Struggle for the Strait of Hormuz

The Ottomans sought to displace the Portuguese from the entrance to the Persian Gulf, a key point for Middle Eastern trade. Three engagements by the Ottomans failed, however, and the Arabian Sea remained in Portuguese control until the coming of the Dutch in the seventeenth century.

Summary of Event

Having secured a headquarters for the Portuguese Empire of the East (Estado da India) at Goa in 1510, Governor Afonso de Albuquerque moved to secure the strategic emporia cities of trade across the Indian Ocean for the Portuguese in an attempt to control trade and effect a monopoly. Hormuz, Ottoman attempt to control Strait of
Ottoman Empire
Pirı Reis
Murad Reis
Seydi Ali Reis
Noronha, Dom Afonso de
Meneses, Dom Fernando de
Albuquerque, Afonso de
Turan Shah
Muḥammad Shah (ruler of Hormuz)
Noronha, Dom Afonso de
Castro, Dom João de
Reis, Pirı
Reis, Murad
Reis, Seydi Ali
Meneses, Dom Fernando de

The fortress of Hormuz was one of these strategic emporia, or key points (pontos chaves), as it stood on the strait that led into the Persian Gulf. Control of the Kingdom of Hormuz after the fortress had surrendered to Albuquerque’s fleet in 1515 was not difficult, and its rulers either readily accommodated the Portuguese or were assassinated, as happened to Turan Shah at the beginning of the 1520’. Turan Shah’s removal allowed younger, more pliant members of the royal family, such as Muḥammad Shah, to take their places.

The situation was complicated, however, by Ottoman designs on the Indian Ocean and its customs revenues beginning around 1515, as letters in the Topkapi archives show. Campaigns of the mid-1530’s yielded the Ottomans two Iraqs: Iraq-l Ajem (Persian Iraq) and Iraq-l Arab (Arabian Iraq). The Ottomans had entered Basra in 1546. Amicable overtures were then made to the Portuguese by an Arab merchant sent to the governor of Hormuz, Manuel de Lima, but the merchant’s attempted intervention was ineffective, as Portugal was determined to control trade routes to Basra.

In 1550, the Arabs of Katif (Al-Qaṭif) yielded their Persian Gulf fortress to the Ottomans. With some of the local Arab chieftains now seeking the intervention of the Portuguese, Dom Afonso de Noronha, the Portuguese governor of India, sent a force of twelve hundred men and seven galleys to move against the Ottoman Turks, calling upon the ruler of Hormuz to supply an additional three thousand men. The Ottoman garrison in Katif surrendered after eight days, and Noronha was diverted from moving against Basra only because the beylerbey of Basra managed to sow misinformation in Noronha’s camp.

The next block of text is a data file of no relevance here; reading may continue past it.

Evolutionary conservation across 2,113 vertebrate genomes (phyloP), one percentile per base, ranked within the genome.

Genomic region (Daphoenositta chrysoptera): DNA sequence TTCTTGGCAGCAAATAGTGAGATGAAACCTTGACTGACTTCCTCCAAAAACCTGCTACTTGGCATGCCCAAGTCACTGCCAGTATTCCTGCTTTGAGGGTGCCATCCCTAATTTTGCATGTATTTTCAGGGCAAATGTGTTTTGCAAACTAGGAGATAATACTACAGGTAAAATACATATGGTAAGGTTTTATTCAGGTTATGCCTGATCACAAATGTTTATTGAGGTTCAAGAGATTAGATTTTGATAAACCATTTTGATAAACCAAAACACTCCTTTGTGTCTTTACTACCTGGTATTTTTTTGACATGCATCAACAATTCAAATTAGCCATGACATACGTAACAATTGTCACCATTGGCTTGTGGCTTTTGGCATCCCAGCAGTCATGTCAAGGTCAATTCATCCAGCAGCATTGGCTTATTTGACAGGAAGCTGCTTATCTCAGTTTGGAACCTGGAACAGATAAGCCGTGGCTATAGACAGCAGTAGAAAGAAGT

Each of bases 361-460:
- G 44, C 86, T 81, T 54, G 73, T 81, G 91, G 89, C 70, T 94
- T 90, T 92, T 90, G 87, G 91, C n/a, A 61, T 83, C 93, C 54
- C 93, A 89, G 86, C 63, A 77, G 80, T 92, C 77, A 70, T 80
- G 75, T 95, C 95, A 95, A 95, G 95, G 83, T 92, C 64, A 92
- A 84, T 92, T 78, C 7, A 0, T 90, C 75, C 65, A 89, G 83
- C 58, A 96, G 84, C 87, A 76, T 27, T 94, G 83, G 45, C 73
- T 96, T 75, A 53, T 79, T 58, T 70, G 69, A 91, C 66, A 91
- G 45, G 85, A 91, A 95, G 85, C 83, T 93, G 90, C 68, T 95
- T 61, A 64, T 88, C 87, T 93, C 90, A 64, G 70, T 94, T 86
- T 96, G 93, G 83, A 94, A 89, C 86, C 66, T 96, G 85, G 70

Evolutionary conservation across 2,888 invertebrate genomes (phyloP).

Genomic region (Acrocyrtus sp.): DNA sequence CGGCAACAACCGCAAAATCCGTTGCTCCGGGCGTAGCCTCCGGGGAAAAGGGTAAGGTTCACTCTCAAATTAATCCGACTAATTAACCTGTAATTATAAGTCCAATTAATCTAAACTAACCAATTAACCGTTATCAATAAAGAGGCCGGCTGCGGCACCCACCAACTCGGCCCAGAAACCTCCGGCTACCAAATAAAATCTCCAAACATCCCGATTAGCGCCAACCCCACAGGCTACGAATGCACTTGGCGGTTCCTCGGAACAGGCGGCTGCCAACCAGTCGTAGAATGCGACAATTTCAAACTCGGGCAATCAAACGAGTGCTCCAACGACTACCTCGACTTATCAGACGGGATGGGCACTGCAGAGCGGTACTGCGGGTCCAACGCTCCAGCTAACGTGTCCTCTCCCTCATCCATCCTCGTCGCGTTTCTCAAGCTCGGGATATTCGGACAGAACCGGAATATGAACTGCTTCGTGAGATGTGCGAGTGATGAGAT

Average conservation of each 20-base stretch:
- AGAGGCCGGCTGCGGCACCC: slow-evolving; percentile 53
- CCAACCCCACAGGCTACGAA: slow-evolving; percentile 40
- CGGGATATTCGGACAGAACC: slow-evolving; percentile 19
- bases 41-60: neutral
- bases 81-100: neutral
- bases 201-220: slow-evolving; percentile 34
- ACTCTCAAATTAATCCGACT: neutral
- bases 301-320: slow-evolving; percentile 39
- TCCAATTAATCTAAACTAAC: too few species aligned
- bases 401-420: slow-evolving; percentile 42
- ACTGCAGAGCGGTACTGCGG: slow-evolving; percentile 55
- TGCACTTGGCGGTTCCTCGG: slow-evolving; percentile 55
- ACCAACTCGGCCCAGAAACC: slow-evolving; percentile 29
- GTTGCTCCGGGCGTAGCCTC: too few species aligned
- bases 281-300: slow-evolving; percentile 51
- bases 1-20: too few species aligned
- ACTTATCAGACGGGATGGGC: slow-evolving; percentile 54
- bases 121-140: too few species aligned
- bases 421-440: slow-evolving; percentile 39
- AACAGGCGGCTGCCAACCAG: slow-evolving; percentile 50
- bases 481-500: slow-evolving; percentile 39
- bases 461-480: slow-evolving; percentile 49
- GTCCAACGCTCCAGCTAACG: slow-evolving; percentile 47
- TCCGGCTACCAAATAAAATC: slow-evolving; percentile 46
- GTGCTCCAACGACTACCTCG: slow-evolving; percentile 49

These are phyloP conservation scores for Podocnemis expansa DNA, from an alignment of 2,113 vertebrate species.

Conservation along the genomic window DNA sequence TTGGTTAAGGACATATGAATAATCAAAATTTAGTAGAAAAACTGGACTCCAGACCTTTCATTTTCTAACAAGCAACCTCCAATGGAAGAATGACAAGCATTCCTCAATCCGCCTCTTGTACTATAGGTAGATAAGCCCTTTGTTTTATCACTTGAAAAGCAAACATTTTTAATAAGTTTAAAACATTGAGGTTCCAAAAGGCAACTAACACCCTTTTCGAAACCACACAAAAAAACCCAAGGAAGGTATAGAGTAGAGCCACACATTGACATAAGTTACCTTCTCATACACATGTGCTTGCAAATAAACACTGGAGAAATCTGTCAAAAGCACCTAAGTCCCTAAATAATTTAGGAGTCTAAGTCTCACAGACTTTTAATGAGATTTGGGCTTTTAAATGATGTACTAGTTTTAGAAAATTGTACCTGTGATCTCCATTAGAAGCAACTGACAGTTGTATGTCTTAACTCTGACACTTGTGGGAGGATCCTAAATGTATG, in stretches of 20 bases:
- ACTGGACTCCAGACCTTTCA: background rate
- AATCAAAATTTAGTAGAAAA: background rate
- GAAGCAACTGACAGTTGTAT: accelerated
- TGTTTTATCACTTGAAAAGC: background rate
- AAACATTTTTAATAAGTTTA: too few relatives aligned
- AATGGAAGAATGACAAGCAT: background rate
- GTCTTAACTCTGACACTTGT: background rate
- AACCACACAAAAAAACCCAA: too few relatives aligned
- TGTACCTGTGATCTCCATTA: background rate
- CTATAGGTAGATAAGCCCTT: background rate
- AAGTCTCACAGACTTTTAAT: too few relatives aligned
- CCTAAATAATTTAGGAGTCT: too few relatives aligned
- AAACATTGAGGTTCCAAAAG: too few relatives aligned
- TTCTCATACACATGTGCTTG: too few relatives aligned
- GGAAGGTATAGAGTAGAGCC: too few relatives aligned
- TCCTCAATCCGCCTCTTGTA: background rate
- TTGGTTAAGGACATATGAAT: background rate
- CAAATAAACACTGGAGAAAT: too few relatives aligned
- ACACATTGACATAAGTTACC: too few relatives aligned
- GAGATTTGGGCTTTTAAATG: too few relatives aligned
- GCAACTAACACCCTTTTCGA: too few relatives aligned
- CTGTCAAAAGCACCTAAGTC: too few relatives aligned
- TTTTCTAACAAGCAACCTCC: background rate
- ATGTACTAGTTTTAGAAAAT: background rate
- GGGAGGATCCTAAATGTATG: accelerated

From the mid-1540’, the Ottomans had worked on building up their Red Sea fleet. The son of Vasco da Gama had been sent to sail up the Red Sea and attack the Ottoman naval base at Suez in 1541, but the mission failed. Heightened tension in the area again broke out during the governorships of Dom João de Castro (1545-1548) and Afonso de Noronha. Command of the Ottoman fleet was given to Pirı Reis, appointed in 1547 to the post of admiral of the newly created Indian Ocean fleet. Pirı Reis’s first step in early 1548 was to retake Aden, which had lapsed into the hands of local sheikhs since the Ottomans first occupied it in 1538. The sheikhs, however, had invited the Portuguese in 1547 to ally with them.

A Portuguese expeditionary force under Dom João de Castro’s son, which was sent to preempt the Ottomans, failed, in part because of a lack of initiative shown by the Portuguese representative already in Aden. After Basra came under direct Ottoman control, the Ottomans could launch annual expeditions against the Portuguese into the Indian Ocean. It was in this period that distant Islamic potentates in the Indian Ocean world—in Sumatra, for example—allied with the Sublime Porte (the Ottoman government) and pooled their resources to resist the Portuguese.

The buildup in tensions between the Ottomans and the Portuguese served as a backdrop to the events of 1552. Pirı Reis set sail from Suez with twenty-five galleys, four galleons, and one other ship carrying 850 soldiers. His forces captured the Portuguese fort at Maskat and proceeded to Hormuz. The Turks managed to take the city, but they then withdrew to the neighboring island of Qeshm. There are various theories about why the Turks disengaged, including that Reis came to appreciate the superior strength of the Portuguese, the Ottomans started to run short of munitions, and, having been informed that the richest merchants of Hormuz resided on Qeshm, Pirı Reis preferred to move off and seek loot. Pirı Reis’s political enemies sought to impute that he had been bribed. In any event, full with plunder—which Portuguese chroniclers assess at “more than a million of gold”—Pirı Reis sailed for Basra.